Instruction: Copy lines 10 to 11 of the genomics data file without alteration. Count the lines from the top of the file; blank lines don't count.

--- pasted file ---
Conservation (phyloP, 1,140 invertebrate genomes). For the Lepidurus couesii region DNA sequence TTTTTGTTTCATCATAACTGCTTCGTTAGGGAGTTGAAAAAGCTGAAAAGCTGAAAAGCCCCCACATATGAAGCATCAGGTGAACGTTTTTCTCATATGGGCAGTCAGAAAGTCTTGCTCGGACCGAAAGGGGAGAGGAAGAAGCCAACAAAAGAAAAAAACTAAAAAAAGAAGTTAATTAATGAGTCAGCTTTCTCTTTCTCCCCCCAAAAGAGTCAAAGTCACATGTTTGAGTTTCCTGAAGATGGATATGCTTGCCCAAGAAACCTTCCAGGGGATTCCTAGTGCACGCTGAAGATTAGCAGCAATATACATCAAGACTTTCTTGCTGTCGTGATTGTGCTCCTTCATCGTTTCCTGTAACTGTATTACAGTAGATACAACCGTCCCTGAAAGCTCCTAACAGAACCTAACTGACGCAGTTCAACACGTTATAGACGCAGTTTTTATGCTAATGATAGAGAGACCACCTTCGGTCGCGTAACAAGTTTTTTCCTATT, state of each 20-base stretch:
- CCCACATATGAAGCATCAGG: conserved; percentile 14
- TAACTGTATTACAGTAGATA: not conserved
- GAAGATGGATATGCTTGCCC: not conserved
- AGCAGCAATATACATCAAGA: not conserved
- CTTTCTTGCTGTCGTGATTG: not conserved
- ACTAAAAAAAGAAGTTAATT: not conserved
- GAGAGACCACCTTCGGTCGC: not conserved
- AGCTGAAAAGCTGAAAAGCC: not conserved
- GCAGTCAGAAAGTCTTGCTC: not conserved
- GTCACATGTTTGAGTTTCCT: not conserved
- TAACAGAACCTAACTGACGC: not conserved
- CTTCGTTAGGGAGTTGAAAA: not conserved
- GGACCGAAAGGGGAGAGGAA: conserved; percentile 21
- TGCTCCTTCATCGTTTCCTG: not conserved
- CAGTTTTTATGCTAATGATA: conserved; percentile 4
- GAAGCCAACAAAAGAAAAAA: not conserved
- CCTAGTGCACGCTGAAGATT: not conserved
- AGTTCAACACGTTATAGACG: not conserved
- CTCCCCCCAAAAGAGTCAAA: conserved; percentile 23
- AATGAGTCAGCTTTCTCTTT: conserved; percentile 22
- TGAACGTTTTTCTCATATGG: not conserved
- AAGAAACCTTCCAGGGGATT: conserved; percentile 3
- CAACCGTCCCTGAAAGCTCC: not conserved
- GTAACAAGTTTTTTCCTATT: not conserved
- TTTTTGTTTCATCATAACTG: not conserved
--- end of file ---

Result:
- GCAGTCAGAAAGTCTTGCTC: not conserved
- GTCACATGTTTGAGTTTCCT: not conserved